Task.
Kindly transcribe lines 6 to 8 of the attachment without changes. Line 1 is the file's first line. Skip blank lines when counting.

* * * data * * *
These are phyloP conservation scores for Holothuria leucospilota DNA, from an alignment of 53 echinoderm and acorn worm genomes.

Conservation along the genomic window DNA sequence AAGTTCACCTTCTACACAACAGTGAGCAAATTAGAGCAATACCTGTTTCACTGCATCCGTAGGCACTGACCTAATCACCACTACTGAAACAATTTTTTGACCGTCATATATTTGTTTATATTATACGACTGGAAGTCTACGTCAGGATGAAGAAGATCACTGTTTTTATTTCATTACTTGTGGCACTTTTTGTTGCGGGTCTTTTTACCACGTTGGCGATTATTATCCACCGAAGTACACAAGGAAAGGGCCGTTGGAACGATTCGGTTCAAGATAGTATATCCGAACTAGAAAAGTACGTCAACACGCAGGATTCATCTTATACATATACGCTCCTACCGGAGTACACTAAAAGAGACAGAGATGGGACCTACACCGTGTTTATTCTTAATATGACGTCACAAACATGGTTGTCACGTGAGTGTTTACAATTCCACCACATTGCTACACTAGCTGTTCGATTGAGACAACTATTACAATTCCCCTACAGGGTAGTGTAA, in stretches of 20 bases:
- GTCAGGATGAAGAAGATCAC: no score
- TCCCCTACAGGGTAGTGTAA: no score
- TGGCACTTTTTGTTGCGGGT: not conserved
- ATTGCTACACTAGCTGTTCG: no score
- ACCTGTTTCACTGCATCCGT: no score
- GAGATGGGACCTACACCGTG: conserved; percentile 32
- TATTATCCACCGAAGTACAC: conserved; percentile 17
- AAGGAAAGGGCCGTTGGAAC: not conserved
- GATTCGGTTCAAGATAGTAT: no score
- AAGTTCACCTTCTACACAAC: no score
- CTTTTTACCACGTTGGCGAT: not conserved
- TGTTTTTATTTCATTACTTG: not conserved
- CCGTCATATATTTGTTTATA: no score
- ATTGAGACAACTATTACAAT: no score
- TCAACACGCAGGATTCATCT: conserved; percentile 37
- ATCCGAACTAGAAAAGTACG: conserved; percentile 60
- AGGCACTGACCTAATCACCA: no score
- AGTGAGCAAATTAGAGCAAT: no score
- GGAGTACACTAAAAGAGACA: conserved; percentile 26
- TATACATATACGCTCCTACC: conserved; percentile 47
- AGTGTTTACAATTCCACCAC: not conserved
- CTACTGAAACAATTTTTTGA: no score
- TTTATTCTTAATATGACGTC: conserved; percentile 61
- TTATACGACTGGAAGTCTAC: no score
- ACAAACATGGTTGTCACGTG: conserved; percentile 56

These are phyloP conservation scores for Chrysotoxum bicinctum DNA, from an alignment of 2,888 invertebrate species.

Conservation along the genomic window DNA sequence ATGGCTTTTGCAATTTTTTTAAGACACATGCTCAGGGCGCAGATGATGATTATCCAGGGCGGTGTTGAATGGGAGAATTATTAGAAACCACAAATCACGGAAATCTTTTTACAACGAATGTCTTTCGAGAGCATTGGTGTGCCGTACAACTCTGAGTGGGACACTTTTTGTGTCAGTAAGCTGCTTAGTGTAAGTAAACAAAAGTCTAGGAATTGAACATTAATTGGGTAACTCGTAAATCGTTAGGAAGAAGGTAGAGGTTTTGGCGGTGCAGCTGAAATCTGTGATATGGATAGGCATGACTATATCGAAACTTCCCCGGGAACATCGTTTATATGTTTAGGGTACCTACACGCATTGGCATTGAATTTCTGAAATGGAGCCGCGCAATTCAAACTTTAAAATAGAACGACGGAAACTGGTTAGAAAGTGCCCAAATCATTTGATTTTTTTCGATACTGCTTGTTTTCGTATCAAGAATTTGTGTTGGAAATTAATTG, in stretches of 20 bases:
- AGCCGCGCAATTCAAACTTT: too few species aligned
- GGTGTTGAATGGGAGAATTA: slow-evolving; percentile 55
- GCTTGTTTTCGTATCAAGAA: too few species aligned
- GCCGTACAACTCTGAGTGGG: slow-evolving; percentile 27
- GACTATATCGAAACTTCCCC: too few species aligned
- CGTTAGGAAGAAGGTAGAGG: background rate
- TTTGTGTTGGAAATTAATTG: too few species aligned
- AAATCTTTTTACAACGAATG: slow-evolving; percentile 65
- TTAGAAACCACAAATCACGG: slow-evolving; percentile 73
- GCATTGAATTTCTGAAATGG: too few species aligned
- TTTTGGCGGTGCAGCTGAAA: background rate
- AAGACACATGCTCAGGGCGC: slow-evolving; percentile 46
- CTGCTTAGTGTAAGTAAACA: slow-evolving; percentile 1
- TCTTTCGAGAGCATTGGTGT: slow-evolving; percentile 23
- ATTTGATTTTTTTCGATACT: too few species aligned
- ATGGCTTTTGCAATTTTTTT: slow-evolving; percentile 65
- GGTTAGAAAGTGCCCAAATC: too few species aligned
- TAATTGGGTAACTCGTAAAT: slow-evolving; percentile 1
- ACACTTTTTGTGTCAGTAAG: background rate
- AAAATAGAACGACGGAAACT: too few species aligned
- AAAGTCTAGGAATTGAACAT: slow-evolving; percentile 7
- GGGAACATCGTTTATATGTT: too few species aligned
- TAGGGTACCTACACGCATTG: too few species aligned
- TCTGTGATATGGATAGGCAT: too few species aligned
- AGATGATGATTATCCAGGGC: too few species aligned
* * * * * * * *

- ATTGCTACACTAGCTGTTCG: no score
- ACCTGTTTCACTGCATCCGT: no score
- GAGATGGGACCTACACCGTG: conserved; percentile 32